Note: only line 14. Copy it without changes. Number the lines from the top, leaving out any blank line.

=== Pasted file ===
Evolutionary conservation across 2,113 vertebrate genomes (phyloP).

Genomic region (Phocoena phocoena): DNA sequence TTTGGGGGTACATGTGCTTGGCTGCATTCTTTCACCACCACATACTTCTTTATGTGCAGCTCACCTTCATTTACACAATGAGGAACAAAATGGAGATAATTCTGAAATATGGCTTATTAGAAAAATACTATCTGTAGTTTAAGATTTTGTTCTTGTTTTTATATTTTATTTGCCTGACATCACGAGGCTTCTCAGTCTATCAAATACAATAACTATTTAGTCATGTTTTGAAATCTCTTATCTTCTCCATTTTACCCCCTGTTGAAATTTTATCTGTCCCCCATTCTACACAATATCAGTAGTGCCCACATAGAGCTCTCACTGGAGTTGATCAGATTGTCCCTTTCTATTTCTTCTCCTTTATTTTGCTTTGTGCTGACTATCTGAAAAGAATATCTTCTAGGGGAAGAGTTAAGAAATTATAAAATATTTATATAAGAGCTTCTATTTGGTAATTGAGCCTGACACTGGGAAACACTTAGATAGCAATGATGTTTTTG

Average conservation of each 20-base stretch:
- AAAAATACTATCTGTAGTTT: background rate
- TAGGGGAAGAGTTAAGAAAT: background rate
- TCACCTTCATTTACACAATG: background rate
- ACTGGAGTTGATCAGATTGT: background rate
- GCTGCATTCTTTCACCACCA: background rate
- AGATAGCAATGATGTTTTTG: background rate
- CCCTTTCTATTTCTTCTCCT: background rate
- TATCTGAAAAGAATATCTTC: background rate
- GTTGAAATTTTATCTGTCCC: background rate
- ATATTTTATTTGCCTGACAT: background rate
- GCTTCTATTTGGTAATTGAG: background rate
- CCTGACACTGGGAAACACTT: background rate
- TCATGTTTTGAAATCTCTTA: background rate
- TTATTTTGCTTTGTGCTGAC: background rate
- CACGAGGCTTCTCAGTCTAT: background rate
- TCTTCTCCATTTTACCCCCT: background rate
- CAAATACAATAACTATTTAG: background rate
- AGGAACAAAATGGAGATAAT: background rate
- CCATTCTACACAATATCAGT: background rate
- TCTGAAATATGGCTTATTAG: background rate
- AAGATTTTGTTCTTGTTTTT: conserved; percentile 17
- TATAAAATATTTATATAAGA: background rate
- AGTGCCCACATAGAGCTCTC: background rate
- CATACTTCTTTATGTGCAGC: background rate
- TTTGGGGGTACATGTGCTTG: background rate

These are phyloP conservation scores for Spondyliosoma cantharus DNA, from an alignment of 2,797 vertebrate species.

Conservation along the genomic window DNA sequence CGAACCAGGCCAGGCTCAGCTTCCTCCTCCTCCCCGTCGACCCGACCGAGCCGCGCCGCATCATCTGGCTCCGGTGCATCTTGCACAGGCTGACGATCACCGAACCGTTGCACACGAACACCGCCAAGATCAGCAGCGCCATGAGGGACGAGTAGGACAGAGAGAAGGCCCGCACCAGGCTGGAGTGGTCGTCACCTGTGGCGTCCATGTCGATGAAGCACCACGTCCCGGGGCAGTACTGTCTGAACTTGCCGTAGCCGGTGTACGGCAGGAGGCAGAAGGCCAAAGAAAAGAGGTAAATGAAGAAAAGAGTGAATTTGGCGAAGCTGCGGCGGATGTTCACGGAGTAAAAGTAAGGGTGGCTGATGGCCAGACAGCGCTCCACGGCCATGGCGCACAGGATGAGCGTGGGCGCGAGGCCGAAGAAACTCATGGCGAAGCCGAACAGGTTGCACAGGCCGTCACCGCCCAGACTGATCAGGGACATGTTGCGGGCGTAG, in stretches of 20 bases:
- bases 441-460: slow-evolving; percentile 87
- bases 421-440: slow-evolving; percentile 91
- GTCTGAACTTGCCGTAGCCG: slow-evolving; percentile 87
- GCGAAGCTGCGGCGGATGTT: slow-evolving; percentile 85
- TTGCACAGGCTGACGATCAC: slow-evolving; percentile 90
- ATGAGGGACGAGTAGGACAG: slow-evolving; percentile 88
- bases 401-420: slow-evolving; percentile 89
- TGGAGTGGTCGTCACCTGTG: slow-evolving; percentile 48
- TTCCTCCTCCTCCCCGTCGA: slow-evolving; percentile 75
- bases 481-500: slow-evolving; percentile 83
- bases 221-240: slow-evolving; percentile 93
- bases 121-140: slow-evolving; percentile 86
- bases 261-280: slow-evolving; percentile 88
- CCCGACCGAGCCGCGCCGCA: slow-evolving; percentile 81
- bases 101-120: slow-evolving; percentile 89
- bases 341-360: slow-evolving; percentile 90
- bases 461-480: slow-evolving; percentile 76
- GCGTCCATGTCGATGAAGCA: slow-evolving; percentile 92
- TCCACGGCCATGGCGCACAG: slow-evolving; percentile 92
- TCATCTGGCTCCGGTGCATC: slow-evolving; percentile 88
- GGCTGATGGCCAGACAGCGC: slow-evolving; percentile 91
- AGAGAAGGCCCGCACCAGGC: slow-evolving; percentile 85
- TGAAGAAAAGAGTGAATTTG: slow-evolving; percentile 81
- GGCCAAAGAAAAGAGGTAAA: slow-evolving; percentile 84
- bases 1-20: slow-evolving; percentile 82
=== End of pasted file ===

- GCTTCTATTTGGTAATTGAG: background rate